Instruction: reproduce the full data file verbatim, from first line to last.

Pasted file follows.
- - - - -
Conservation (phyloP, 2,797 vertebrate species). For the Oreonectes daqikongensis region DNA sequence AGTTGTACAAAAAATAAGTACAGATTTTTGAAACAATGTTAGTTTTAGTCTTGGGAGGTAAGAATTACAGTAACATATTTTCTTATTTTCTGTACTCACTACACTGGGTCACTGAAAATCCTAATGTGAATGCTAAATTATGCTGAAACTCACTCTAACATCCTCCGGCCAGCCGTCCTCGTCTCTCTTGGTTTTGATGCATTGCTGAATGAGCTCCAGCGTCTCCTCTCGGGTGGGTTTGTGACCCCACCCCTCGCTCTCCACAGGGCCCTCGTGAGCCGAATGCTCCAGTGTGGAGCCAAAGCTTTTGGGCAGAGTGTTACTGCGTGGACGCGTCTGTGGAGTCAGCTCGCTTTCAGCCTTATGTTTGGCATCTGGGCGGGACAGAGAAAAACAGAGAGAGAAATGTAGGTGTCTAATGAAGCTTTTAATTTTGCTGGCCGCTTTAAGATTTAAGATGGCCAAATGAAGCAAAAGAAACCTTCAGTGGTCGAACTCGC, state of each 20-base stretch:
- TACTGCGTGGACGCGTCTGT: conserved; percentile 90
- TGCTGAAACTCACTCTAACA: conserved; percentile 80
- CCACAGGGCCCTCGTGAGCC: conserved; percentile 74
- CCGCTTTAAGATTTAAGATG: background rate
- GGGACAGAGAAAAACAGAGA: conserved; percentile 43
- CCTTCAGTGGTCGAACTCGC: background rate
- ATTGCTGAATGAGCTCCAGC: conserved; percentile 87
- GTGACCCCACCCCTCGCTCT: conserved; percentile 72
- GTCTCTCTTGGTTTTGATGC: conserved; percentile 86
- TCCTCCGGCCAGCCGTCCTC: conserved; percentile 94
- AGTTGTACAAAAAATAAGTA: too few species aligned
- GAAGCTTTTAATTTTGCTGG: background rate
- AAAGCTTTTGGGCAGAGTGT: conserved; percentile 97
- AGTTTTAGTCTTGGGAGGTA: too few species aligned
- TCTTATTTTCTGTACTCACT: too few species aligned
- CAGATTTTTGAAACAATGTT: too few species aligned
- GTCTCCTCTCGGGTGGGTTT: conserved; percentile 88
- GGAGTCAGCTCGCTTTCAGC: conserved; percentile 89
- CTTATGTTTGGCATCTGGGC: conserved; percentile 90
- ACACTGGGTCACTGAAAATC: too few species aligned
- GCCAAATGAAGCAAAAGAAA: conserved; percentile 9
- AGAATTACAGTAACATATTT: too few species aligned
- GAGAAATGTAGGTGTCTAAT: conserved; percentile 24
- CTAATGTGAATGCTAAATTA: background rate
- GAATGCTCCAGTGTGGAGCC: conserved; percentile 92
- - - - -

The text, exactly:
Conservation (phyloP, 2,797 vertebrate species). For the Oreonectes daqikongensis region DNA sequence AGTTGTACAAAAAATAAGTACAGATTTTTGAAACAATGTTAGTTTTAGTCTTGGGAGGTAAGAATTACAGTAACATATTTTCTTATTTTCTGTACTCACTACACTGGGTCACTGAAAATCCTAATGTGAATGCTAAATTATGCTGAAACTCACTCTAACATCCTCCGGCCAGCCGTCCTCGTCTCTCTTGGTTTTGATGCATTGCTGAATGAGCTCCAGCGTCTCCTCTCGGGTGGGTTTGTGACCCCACCCCTCGCTCTCCACAGGGCCCTCGTGAGCCGAATGCTCCAGTGTGGAGCCAAAGCTTTTGGGCAGAGTGTTACTGCGTGGACGCGTCTGTGGAGTCAGCTCGCTTTCAGCCTTATGTTTGGCATCTGGGCGGGACAGAGAAAAACAGAGAGAGAAATGTAGGTGTCTAATGAAGCTTTTAATTTTGCTGGCCGCTTTAAGATTTAAGATGGCCAAATGAAGCAAAAGAAACCTTCAGTGGTCGAACTCGC, state of each 20-base stretch:
- TACTGCGTGGACGCGTCTGT: conserved; percentile 90
- TGCTGAAACTCACTCTAACA: conserved; percentile 80
- CCACAGGGCCCTCGTGAGCC: conserved; percentile 74
- CCGCTTTAAGATTTAAGATG: background rate
- GGGACAGAGAAAAACAGAGA: conserved; percentile 43
- CCTTCAGTGGTCGAACTCGC: background rate
- ATTGCTGAATGAGCTCCAGC: conserved; percentile 87
- GTGACCCCACCCCTCGCTCT: conserved; percentile 72
- GTCTCTCTTGGTTTTGATGC: conserved; percentile 86
- TCCTCCGGCCAGCCGTCCTC: conserved; percentile 94
- AGTTGTACAAAAAATAAGTA: too few species aligned
- GAAGCTTTTAATTTTGCTGG: background rate
- AAAGCTTTTGGGCAGAGTGT: conserved; percentile 97
- AGTTTTAGTCTTGGGAGGTA: too few species aligned
- TCTTATTTTCTGTACTCACT: too few species aligned
- CAGATTTTTGAAACAATGTT: too few species aligned
- GTCTCCTCTCGGGTGGGTTT: conserved; percentile 88
- GGAGTCAGCTCGCTTTCAGC: conserved; percentile 89
- CTTATGTTTGGCATCTGGGC: conserved; percentile 90
- ACACTGGGTCACTGAAAATC: too few species aligned
- GCCAAATGAAGCAAAAGAAA: conserved; percentile 9
- AGAATTACAGTAACATATTT: too few species aligned
- GAGAAATGTAGGTGTCTAAT: conserved; percentile 24
- CTAATGTGAATGCTAAATTA: background rate
- GAATGCTCCAGTGTGGAGCC: conserved; percentile 92